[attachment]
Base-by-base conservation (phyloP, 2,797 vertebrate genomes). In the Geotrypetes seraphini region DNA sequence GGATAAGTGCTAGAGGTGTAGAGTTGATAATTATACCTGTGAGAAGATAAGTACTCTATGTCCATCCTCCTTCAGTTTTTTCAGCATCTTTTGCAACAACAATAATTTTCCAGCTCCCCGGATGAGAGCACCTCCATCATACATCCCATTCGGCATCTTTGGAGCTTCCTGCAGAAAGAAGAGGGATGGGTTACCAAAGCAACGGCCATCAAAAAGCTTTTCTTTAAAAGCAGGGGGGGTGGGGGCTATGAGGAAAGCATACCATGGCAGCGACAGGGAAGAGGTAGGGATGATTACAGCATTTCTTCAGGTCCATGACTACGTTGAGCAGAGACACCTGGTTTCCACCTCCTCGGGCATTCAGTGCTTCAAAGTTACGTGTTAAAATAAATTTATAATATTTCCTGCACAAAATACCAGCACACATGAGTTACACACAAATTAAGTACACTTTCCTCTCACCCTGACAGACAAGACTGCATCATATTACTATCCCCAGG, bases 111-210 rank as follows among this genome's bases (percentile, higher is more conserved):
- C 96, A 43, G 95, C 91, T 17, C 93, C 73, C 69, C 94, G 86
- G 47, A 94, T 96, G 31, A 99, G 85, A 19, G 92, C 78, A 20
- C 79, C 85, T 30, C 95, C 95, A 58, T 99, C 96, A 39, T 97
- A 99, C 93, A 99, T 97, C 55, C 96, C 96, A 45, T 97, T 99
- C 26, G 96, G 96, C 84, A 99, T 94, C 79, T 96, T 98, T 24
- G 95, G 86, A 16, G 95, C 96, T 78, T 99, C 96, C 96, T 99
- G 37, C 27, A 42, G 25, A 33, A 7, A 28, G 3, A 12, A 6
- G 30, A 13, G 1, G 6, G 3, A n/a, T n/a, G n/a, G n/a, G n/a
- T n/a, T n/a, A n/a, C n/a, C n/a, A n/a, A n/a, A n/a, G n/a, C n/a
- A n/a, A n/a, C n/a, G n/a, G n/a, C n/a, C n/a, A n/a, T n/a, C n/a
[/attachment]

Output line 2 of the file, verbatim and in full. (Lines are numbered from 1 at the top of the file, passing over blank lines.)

- C 96, A 43, G 95, C 91, T 17, C 93, C 73, C 69, C 94, G 86